… is from pages 39-40 of F.A. Hayek’s April 1964 Rikkyo University lecture, “Kinds of Rationalism,” as this lecture is reprinted in the 2014 collection The Market and Other Orders (Bruce Caldwell, ed.) – a collection of some of Hayek’s essays on spontaneous-ordering forces:
All economic activity, in particular, is planning decisions about the use of resources for all the competing ends. It would, therefore, seem particularly absurd for an economist to oppose ‘planning’ in this most general sense of the word.
But in the 1920’s and 1930’s this good word had come to be used in a narrower and more specific sense. It had become the accepted slogan for the demand, not that each of us should intelligently plan his economic activities, but that the economic activities of all should be centrally directed according to a single plan laid down by a central authority. ‘Planning’ thus meant central collectivist planning, and the discussion whether to plan or not to plan referred exclusively to this issue.
DBx: It’s a straightforward but too-often-missed truth: the more Jones intrudes himself into Smith’s life in order to plan Smith’s affairs, the less able is Smith to plan for herself. Likewise, the more Jones and Williams jointly intrude themselves into Smith’s life in order to plan Smith’s affairs, the less able is Smith to plan for herself. This reality holds regardless of Jones’s and Williams’s individual intentions or their collective intention (if there is such a thing). And importantly, if Jones and Williams coalesce together to impose on Smith and themselves a single plan according to which all three persons – Jones, Williams, and Smith – must act, there is less, not more, planning among these three individuals. One plan displaces three plans.
Some politicians, pundits, preachers, and (especially these days) professors nevertheless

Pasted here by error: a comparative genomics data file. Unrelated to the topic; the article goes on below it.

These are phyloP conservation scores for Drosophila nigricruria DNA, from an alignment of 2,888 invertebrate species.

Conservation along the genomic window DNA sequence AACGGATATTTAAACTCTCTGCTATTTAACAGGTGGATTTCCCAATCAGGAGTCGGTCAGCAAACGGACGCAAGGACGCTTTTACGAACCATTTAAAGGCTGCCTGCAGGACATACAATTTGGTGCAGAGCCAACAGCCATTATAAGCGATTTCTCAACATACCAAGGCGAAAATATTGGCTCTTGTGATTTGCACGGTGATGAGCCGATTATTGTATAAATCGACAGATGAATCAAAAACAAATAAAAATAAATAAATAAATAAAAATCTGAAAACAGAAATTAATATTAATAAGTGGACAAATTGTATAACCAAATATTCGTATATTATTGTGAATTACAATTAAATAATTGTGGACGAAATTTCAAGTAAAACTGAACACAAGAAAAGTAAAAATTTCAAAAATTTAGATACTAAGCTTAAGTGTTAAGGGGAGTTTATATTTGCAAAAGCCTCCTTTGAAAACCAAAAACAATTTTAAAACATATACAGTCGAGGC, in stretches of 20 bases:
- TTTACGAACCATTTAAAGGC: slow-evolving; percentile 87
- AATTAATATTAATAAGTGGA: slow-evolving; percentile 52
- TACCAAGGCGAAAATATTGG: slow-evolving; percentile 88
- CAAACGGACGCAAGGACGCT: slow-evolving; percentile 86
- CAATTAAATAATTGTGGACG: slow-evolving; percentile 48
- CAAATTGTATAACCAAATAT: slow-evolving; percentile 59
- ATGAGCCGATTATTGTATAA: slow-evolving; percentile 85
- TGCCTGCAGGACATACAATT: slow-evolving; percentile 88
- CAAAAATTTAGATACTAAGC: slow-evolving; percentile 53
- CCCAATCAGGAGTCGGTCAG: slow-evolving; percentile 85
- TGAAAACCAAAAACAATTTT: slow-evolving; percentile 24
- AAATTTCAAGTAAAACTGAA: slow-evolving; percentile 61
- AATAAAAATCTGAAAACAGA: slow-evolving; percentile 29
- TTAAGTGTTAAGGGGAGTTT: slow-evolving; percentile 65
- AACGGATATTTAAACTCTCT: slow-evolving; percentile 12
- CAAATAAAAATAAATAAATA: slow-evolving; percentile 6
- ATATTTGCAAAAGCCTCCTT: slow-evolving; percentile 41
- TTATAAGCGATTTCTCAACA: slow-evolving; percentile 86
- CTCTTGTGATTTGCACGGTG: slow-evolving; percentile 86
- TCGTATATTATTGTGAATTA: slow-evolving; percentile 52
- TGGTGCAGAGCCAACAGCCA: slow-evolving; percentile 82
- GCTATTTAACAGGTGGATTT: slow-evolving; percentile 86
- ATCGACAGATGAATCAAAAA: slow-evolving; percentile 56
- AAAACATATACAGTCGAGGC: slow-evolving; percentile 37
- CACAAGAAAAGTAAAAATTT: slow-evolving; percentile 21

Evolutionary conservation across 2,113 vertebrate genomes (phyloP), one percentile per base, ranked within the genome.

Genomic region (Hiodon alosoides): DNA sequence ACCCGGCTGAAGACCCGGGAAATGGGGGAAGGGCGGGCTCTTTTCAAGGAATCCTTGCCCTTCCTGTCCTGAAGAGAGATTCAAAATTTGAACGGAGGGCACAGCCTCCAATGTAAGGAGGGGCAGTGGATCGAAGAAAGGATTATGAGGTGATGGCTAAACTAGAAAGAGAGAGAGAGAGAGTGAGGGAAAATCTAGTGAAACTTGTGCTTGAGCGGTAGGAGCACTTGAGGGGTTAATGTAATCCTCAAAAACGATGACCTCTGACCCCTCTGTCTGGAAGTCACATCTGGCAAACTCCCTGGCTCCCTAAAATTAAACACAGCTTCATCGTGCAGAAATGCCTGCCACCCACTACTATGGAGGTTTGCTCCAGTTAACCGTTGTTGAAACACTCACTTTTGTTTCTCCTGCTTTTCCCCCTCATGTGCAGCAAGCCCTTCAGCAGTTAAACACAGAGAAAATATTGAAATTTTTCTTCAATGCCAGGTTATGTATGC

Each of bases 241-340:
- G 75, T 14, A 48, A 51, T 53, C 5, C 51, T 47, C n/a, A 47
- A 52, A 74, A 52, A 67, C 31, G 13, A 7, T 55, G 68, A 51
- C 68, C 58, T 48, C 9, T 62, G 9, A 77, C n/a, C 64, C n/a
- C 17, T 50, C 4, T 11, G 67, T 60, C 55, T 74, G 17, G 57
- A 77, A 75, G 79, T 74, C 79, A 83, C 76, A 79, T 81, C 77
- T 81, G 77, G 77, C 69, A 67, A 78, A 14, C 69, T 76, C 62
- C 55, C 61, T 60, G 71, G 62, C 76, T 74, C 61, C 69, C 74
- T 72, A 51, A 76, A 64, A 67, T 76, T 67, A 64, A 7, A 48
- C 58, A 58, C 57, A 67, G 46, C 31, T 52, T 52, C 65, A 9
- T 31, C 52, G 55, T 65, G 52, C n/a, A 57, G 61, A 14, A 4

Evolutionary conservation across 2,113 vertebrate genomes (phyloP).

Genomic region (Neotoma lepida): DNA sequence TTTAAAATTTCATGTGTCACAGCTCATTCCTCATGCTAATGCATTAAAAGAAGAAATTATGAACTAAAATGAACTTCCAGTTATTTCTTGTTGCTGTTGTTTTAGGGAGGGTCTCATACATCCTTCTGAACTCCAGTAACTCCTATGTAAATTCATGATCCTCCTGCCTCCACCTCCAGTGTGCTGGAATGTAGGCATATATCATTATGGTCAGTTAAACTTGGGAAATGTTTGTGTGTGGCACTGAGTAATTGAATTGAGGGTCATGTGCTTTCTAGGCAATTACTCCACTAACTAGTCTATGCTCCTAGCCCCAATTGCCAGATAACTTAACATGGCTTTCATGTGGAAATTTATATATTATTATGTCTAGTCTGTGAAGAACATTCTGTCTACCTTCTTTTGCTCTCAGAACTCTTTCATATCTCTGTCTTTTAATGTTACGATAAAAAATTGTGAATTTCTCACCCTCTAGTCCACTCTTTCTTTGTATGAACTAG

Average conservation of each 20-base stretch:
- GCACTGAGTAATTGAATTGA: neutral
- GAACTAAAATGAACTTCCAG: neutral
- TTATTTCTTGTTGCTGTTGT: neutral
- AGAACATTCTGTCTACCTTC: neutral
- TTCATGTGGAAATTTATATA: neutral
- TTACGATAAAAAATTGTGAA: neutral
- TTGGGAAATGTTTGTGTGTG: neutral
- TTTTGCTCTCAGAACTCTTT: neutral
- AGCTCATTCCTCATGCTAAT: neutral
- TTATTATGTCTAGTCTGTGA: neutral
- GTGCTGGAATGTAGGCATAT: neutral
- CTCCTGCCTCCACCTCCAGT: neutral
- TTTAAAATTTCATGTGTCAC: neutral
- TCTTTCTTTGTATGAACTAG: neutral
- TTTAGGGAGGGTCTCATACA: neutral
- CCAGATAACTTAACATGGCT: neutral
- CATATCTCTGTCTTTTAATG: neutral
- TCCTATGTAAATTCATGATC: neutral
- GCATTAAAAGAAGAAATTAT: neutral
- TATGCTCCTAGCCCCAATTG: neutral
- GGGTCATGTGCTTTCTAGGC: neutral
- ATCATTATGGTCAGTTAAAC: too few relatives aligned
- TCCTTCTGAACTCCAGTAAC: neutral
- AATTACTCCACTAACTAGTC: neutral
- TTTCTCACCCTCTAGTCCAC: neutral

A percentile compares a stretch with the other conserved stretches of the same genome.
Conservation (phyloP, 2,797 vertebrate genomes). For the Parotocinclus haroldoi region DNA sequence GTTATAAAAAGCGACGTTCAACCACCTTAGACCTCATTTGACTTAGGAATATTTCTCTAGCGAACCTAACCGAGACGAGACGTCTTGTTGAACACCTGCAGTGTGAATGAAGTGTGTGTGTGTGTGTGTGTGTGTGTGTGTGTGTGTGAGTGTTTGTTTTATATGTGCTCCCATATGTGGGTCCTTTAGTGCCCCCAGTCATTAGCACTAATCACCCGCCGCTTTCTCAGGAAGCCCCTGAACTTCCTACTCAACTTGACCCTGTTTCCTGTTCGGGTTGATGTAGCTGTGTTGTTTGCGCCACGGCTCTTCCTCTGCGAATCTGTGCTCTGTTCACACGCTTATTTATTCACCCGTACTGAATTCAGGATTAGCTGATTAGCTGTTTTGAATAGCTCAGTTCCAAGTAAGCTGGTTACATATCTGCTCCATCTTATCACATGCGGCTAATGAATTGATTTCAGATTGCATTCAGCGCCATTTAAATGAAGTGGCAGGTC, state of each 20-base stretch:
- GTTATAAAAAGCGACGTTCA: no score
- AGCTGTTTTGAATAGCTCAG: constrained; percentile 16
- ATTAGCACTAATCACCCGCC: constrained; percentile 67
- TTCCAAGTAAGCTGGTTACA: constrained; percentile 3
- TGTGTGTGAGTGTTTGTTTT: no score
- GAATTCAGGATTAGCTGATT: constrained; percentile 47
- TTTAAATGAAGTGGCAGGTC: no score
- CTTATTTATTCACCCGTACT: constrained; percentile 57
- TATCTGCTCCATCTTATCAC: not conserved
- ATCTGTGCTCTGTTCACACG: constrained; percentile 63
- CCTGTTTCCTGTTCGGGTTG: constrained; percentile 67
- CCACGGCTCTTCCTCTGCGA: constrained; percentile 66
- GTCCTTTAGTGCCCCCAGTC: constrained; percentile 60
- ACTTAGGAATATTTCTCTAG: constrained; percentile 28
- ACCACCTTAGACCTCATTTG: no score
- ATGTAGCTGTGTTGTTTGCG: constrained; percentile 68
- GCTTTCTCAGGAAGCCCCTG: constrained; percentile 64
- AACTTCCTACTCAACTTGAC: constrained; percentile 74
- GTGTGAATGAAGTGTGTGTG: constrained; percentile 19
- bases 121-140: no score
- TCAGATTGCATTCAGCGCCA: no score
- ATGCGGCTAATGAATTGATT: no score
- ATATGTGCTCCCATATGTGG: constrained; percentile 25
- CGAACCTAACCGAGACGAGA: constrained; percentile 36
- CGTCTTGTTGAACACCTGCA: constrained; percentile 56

think feel this outcome to be the preferred one. In part they celebrate the displacement of many individually formed plans by a single, unitary plan because they simply do not understand economics: they do not understand how private property and other market institutions – above all, the price system – weave countless individual plans together into a flexible and (hence) robust complex pattern of vast and productive social cooperation that could not possibly be produced consciously by the largest team of the most dedicated and brilliant economic central planners.
And yet I sense that for many who applaud the displacement of decentralized planning at the individual (and household, and firm) level by more-centralized, imposed government planning, there is also a dislike of freedom (and in many cases a fetish for raw power). It’s a sad fact that even in relatively free societies there is an abundance of people who cannot abide leaving their fellow human beings to go about their lives as each chooses. If other people aren’t being herded, prodded, ‘nudged,’ and – inevitably – coerced into behaving as the politician, pundit, preacher, or professor fancies, the politician, pundit, preacher, or professor is unhappy. This unhappiness then leads the politician, pundit, preacher, or professor to conclude – illogically and arrogantly – that the world is not as it should be and that he or she is therefore entitled to put it right by summoning the use of force.